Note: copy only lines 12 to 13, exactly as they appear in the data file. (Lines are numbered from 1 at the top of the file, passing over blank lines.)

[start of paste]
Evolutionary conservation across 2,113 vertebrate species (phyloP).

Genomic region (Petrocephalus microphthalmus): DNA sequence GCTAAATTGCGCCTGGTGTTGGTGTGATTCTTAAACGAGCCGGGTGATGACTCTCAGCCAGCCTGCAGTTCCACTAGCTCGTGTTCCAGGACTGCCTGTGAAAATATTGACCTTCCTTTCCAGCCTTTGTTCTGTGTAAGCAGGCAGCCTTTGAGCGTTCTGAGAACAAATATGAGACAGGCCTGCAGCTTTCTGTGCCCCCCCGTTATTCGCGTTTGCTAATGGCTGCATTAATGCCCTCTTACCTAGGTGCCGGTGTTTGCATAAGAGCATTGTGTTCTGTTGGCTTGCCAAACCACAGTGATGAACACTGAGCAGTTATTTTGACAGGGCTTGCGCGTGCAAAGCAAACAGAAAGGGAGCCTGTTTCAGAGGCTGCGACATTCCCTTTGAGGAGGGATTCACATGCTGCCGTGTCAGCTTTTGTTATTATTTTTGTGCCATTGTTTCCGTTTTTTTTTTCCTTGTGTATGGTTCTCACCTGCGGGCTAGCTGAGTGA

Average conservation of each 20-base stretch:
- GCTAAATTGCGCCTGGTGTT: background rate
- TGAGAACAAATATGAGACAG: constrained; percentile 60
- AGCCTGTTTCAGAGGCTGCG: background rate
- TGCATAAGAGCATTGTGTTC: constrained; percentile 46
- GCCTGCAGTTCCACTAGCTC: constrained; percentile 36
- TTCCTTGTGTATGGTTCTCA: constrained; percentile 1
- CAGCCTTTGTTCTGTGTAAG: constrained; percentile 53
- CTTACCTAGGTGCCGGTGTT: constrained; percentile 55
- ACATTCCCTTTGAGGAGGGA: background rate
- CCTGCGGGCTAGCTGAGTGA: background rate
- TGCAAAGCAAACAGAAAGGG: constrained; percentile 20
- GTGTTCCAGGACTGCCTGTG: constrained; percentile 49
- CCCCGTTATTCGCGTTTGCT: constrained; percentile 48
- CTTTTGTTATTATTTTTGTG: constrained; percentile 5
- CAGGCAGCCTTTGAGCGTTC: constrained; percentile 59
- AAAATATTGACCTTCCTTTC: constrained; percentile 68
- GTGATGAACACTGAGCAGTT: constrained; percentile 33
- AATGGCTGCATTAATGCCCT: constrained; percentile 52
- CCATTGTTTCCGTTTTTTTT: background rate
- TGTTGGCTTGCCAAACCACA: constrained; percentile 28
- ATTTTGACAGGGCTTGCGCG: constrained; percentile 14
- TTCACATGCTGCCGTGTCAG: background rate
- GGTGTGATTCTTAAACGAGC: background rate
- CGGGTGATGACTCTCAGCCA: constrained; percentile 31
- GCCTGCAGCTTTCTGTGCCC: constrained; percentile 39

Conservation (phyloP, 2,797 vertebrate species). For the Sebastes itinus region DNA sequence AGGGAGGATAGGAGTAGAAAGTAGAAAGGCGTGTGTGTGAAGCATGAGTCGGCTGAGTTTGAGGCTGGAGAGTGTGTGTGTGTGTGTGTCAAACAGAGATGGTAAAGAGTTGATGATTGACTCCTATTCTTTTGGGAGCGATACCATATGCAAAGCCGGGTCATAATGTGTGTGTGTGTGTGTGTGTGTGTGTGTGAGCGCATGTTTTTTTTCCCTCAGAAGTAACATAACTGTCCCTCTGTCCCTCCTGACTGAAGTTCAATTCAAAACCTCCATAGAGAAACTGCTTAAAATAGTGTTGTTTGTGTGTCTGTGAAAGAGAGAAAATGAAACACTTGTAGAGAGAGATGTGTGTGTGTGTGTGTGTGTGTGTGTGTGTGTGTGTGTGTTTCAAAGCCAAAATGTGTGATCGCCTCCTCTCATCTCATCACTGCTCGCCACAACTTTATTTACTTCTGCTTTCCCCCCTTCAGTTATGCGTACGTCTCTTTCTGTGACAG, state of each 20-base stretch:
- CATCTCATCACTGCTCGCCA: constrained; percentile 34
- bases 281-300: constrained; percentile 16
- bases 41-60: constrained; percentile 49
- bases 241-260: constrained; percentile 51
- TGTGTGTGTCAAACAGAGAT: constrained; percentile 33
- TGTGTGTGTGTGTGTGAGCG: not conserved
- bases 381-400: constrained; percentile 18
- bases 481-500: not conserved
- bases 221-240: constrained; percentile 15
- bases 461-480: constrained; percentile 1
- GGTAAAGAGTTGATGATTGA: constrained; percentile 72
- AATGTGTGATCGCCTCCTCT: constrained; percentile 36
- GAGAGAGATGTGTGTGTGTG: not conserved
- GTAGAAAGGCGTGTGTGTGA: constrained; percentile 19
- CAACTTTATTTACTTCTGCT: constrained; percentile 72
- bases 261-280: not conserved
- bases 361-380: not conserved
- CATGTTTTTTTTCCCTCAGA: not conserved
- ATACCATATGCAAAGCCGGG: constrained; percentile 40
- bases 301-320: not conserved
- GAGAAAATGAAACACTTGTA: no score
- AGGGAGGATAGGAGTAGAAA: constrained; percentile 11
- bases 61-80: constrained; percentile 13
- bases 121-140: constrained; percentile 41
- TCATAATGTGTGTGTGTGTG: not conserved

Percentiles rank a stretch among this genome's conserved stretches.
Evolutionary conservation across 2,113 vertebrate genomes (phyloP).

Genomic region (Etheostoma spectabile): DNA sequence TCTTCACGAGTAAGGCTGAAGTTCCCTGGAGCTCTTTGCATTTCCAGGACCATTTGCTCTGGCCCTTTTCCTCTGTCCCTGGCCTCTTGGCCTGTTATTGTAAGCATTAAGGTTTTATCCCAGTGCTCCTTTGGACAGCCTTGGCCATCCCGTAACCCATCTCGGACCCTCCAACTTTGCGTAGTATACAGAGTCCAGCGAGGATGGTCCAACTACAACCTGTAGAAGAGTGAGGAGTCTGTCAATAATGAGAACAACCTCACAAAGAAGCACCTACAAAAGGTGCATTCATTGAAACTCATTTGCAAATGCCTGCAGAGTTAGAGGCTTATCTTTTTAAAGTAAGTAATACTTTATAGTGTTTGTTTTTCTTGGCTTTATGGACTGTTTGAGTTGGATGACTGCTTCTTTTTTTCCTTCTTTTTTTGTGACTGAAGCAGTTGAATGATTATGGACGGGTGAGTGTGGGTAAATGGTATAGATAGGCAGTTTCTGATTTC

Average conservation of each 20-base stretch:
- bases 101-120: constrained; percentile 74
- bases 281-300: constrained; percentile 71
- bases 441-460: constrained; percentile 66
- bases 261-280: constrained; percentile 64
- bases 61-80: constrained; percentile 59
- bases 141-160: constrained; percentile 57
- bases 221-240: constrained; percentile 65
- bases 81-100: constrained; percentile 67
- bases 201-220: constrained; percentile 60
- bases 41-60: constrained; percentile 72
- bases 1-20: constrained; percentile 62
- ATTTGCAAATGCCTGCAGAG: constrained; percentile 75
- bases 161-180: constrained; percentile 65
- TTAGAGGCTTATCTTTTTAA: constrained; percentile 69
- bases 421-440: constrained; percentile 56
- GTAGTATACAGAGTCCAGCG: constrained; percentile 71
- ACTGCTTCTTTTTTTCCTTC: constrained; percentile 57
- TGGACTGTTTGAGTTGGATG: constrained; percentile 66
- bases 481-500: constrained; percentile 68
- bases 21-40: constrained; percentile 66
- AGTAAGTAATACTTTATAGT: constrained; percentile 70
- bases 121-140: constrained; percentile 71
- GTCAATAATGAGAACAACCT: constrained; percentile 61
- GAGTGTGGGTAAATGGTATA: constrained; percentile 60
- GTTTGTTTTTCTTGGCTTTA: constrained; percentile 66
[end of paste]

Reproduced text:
- ACATTCCCTTTGAGGAGGGA: background rate
- CCTGCGGGCTAGCTGAGTGA: background rate